Step 3: Thank Caroline at the team meeting for scrubbing yesterday’s burnt coffee out of the bottom of the pot every day. Don’t gloss over it. Make the acknowledgment mean something. Buy her some chips out of the vending machine or something. The smallest gestures can have the biggest impact when coupled with actual change.
Step 4: Remind your staff to clean up after themselves. Caroline isn’t their mom. If you have to, enforce it.
Step 5: Put it in the office budget to provide adequate cleaning supplies for the break room and review your custodial needs. This isn’t part of Caroline’s job description and she could be putting that energy towards something else. Find the why of the situation and address it.
You might be rolling your eyes at me by now, but the toll of this unpaid invisible work has real costs. According to the 2021 Women in the Workplace Report* the ladies are carrying the team, but getting little to none of the credit. Burnout is real and ringing in at an all-time high across every sector of the economy. To be short, women are sick and tired of getting the raw end of the deal, and after 2 years of pandemic life bringing it into ultra-sharp focus, are doing something about it. In the report, 40% of ladies were considering jumping ship. Data indicates that a lot of them not only manned the lifeboats but landed more lucrative positions than they left. Now is the time to score and then retain top talent. However, it is up to you to make sure you are offering an environment worth working in.
*Note: the studies cited here do not differentiate non-cis-identifying persons. It is usually worse for individuals in the LGBTQIA+ community.
5 secrets to a more productive morning, free of distractions
(EDITORIAL) Productivity is king in the office, but sometimes distractions and other issues slow you down. So what can you do to limit these factors?
Regardless of whether you’re a self-proclaimed morning person or not, more efficient mornings can be catalytic in your daily productivity and output. The only question is, do you know how to make the most of your mornings in the office?
5 Tips for Greater Morning Productivity
In economic terms, productivity is a measure of output as it relates to input. Academics often discuss productivity in terms of a one-acre farm’s ability to produce a specific crop yield, or an auto manufacturing plant’s ability to produce a certain number of vehicles over a period of time. But then there’s productivity in our personal lives.
Your own daily productivity can be defined in a variety of ways. But at the end of the day, it’s about getting the desired results with less time and effort on the input side. And as a business professional, one of the best ways to do this is by optimizing your morning in the office.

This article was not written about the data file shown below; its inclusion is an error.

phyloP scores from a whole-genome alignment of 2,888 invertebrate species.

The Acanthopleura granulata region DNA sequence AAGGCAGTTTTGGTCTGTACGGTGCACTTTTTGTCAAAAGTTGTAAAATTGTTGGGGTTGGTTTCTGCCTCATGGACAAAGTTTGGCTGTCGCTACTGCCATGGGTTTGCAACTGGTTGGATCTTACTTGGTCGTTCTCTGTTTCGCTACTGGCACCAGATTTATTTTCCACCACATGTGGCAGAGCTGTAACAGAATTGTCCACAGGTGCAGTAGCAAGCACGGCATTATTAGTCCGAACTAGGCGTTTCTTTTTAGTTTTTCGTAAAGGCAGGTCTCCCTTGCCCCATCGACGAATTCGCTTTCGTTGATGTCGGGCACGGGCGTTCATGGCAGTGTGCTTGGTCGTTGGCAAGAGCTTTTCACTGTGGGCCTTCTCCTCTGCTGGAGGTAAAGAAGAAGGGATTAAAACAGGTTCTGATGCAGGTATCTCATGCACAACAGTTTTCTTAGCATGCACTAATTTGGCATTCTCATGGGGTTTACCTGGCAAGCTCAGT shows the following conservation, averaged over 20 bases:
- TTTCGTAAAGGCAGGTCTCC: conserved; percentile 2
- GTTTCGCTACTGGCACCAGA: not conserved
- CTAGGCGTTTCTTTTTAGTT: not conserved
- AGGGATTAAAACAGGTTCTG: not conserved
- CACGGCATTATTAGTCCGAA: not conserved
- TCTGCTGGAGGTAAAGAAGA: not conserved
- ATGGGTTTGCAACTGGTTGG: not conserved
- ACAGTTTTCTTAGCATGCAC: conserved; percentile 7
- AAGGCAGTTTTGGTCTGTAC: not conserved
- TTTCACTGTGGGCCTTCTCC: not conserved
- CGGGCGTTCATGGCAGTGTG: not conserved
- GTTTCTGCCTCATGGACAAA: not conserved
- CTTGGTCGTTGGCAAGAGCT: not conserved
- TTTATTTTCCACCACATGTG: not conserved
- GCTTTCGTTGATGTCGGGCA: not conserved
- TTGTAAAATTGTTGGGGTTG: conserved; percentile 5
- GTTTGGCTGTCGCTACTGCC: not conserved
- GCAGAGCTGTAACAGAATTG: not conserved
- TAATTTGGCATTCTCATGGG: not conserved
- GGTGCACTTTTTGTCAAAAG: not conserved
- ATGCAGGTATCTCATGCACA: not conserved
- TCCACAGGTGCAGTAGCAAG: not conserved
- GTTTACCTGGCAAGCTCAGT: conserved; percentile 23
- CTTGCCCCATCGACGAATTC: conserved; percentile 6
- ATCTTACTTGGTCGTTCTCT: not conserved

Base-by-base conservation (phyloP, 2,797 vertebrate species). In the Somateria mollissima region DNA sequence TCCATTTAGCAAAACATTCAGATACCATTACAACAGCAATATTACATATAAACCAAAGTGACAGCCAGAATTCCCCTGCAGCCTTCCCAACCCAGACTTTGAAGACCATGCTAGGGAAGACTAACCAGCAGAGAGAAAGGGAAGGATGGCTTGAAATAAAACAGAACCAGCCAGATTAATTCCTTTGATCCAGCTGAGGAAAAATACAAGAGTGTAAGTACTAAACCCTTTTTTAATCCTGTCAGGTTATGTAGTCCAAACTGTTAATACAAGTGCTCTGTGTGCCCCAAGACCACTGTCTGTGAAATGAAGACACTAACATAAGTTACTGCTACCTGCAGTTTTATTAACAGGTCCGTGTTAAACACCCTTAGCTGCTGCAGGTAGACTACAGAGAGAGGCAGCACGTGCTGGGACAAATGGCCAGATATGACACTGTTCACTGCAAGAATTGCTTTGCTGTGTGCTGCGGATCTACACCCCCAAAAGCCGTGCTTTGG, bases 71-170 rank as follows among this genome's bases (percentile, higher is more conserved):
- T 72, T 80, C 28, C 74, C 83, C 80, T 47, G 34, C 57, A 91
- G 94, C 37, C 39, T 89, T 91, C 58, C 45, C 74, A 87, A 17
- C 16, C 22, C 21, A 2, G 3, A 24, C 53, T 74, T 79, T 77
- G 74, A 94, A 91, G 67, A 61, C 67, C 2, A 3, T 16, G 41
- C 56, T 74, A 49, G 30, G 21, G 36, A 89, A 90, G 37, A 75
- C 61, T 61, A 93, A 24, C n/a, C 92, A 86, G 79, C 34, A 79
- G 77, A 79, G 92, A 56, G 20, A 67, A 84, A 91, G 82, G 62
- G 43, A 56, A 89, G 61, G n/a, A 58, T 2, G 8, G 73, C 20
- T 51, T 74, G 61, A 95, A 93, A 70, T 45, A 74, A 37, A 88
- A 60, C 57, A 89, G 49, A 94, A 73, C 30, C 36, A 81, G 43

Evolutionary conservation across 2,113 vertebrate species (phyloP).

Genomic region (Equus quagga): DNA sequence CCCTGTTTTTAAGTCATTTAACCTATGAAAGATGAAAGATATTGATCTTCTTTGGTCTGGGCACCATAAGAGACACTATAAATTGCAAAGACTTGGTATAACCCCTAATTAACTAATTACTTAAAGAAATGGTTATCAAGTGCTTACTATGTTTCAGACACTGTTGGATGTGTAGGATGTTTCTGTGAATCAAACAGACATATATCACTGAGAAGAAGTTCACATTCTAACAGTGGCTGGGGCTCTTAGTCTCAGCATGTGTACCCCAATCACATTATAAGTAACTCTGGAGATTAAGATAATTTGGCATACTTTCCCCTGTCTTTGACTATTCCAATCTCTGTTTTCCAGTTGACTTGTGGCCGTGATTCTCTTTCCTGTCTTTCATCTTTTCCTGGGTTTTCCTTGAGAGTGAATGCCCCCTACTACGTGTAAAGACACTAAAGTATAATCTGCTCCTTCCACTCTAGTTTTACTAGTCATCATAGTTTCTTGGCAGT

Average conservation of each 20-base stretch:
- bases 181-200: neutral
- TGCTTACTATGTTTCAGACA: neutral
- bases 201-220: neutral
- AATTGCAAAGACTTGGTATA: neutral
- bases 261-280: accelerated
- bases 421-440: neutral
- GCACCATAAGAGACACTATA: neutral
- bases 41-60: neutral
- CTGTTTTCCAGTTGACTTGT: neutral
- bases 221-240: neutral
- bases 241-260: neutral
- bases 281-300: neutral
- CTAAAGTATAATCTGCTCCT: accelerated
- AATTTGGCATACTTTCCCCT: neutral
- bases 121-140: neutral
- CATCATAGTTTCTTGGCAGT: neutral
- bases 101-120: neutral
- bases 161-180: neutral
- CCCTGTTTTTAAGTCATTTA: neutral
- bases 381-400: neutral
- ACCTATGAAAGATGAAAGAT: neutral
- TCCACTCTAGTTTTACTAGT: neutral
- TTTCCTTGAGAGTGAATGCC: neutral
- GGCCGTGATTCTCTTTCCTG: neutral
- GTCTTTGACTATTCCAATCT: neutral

Here are a few timely suggestions:
- Eliminate All Non-Essential Actions
Spend the next week keeping a log of every single action you take from the moment your eyes open in the morning until you sit down at your desk. It might look something like this:
- Turn off alarm
- Scroll through social media on the phone
- Get out of bed
- Eat breakfast
- Take shower
- Brush teeth
- Walk dog
- Watch news
- Browse favorite websites
- Get in car
- Starbucks drive-thru
- Arrive at office
- Small talk with coworkers
- Sit down at the desk
If you do this over the course of a week, you’ll notice that your behaviors don’t change all that much. There might be some slight deviations, but it’s basically the same pattern.
Now consider how you can eliminate as many points of friction as possible from your routine. [Note from the Editor: This may be an unpopular opinion, but] For example, can you skip social media time? Can you make coffee at home, rather than drive five minutes out of your way to wait in the Starbucks drive-thru line? Just doing these two things alone could result in an additional 30 minutes of productive time in the office.
- Reduce Distractions
Distractions kill productivity. They’re like rooftop snipers. As soon as they see any sign of productivity, they put it in their crosshairs and pull the trigger.Ask yourself this: What are my biggest distractions and how can I eliminate them?Popular distractions include social media, SMS, video games, news websites, and email. And while none of these are evil, they zap focus. At the very least, you should shift them to later in the day.
- Set Measurable Goals and Action items